Dedicated to classics and hits.

Thursday, August 31, 2017

Indigo (1992) by Marina Warner

Book Review
Indigo (1992)
by Marina Warner

  Historic meta fiction involving the retelling of Shakespeare's The Tempest, and set in between a fictional Caribbean island and 1950's and 60's London/Paris?  You can't get much more 1990's literature then that.  You don't need to be intimately familiar with the play to enjoy the book, but it's best if you are intimately familiar with the techniques of late 20th century metafiction.  It's not our history exactly- the Island, like the island in the Shakespeare play, is fictional.   The plot details are informed by advances in colonial studies.  The white planter class, despite being major characters, are not particularly sympathetic and Warner extends the antipathy towards them across the hundreds of years Indigo spans.

  I'm not positive that Warner accomplished anything in Indigo that Jean Rhys doesn't accomplish in Wide Saragasso Sea, but it does serve as another worthy entry on the shelf of historical metafiction with Caribbean locales. 

Sunday, August 27, 2017

The Crow Road (1992) by Iain Banks

Book Review
The Crow Road (1992)
 by Iain Banks

  I quite like Iain Banks- a Scottish author who achieved success in genre science fiction and literary fiction without ever really making it in the United States.  The Crow Road is straight forward literary fiction, a very 1990's blend of a regional Britiish bildungsroman (Scotland) and airport-book-shop suspense.  It is a testament to Banks skill as an author that the whole thing comes together, and it reads much shorter than it's 500 pages led me to expect.  Partially, it's because Banks keeps the suspense angle hidden.  He also uses craft, utilizing the familiar post-modern techniques of flipping between, time, place and narrator to build the suspense plot without making the reader especially aware that a suspense plot is developing.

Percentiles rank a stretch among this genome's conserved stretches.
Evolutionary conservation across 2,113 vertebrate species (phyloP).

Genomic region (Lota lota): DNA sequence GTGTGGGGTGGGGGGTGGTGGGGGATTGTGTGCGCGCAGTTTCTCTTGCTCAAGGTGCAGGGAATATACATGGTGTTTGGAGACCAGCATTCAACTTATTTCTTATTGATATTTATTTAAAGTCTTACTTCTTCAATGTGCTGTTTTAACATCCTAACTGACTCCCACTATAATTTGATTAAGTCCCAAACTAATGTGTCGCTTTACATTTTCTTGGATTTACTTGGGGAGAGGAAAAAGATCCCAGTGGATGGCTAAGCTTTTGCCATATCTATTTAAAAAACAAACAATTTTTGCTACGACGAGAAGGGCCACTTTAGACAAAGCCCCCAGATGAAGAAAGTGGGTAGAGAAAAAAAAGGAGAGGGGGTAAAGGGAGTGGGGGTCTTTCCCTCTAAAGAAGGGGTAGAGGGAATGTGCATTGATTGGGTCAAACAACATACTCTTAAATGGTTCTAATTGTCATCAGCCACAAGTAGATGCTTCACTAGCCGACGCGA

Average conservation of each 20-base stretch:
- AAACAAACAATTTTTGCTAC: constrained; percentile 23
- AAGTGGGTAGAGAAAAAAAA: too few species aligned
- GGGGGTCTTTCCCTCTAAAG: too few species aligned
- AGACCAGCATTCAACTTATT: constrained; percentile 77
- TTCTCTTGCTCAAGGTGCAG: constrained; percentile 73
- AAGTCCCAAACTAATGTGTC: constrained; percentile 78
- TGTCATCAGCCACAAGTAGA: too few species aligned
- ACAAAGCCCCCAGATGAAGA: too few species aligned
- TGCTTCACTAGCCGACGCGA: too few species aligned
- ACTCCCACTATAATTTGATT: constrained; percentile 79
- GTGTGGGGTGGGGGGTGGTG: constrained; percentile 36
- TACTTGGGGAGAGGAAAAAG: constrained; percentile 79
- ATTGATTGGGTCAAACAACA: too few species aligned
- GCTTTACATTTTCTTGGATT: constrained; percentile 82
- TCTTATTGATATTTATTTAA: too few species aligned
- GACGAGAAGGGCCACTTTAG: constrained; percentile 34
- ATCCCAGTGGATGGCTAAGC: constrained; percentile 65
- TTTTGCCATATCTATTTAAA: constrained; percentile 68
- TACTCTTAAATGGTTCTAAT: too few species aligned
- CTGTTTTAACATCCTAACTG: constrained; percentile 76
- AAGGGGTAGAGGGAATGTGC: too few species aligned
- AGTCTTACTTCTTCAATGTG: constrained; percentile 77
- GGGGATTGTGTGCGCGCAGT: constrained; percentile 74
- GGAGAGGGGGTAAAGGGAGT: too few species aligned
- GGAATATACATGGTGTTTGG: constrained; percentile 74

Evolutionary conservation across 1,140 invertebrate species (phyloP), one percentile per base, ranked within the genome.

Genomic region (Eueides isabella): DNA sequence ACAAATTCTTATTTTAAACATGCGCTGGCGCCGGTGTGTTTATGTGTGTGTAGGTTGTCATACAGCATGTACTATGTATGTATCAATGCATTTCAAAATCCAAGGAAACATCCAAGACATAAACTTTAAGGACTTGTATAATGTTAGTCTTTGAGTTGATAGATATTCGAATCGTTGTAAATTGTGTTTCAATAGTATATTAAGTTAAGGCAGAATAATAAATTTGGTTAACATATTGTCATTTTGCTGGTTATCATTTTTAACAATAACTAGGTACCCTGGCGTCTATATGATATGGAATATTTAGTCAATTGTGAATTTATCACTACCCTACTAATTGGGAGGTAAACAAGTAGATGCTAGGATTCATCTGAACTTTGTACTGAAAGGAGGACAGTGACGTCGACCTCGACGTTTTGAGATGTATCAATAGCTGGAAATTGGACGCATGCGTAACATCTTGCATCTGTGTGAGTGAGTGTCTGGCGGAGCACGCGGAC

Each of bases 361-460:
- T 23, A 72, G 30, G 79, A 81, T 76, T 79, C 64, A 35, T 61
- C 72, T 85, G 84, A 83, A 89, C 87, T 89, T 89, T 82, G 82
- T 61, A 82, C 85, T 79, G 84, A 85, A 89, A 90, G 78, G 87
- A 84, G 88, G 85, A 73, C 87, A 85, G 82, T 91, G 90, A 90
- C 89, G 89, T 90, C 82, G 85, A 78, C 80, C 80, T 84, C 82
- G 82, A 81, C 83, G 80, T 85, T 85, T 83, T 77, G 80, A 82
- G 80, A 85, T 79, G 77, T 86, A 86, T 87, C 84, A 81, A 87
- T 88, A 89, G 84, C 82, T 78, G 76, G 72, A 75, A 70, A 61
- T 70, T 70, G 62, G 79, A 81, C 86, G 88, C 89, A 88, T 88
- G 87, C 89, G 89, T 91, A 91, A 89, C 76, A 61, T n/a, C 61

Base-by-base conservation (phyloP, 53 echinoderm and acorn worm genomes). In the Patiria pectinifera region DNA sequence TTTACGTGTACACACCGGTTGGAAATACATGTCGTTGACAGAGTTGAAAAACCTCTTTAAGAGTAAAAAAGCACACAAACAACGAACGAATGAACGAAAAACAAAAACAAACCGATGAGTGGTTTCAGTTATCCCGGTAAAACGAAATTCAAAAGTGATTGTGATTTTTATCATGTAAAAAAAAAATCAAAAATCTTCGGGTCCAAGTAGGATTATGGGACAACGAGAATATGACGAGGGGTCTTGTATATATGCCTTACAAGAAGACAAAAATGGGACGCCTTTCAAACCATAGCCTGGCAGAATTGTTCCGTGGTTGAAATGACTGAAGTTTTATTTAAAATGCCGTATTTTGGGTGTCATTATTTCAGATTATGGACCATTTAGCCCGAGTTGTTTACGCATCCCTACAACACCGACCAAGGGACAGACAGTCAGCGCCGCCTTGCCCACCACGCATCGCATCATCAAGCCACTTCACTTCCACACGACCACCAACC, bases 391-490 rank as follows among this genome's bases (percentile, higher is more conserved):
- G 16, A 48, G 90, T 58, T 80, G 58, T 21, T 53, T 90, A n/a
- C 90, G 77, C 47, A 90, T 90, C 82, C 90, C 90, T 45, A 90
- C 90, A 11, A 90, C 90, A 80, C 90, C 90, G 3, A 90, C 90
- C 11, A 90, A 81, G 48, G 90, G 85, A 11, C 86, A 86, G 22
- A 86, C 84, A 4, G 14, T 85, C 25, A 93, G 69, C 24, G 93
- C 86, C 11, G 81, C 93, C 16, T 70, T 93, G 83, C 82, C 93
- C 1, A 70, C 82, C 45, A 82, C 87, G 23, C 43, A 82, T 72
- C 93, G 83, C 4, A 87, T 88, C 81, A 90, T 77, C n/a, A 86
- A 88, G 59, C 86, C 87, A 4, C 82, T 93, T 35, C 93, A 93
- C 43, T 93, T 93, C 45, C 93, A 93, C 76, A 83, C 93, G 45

He did a good enough job that I found myself asking, 200 pages in, if I was just reading a Scottish version of Less Than Zero or an upper class version of Trainspotting.  It certainly was nice to read a book written by a Scottish author about Scottish characters where those characters weren't desperate working-class losers.   The blend of bildungsroman and suspense leads to particularly satisfying resolution, but there is nothing here to make The Crow Road a break out hit for Banks. 

Written on the Body(1992) by Jeanette Winterson

Book Review
Written on the Body(1992)
 by Jeanette Winterson

  The 1990's were the break out period for LGBT literature. Specifically, points of views started to emerge in the 1980's and 1990's that expanded LGBT voices beyond wealthy white men and artistic bohemians.  Winterson is one such standard barrier, a working class, "out" at 16 lesbian who left her super religious home earlier and ended up studying at Oxford.   She burst onto the scene with her bildungsroman, Oranges Are Not the Only Fruit, which I think is the first novel about a working class lesbian in the English mid-lands.  It sounds absurd- Oranges Are Not the Only Fruit was published in 1985, but is actually in line with the state of law in the British isles.  Male homosexuality was only decriminalized in 1967 in England, and in places like Scotland it remained illegal until 1980.

   For my money, Written on the Body is preferable to Sexing the Cherry- her other mid-career 1001 Books representative. Sexing the Cherry is close to Kathy Acker territory in terms of its impenetrability . Written on the Body, on the other hand, is a conventional yuppie-love-heartbreak story with the twist that the gender of the protagonist is never revealed.  It is an interesting technical achievement, and like her lesbian coming of age tale, I'm not sure it's been done before.   So many English people, though, in the 1001 Books project. I guess English people from outside London are a different life experience, but the characters of Written on the Body are run of the mill sophisticated Londoners, so that aspect of Winterson's appeal is missing here. 

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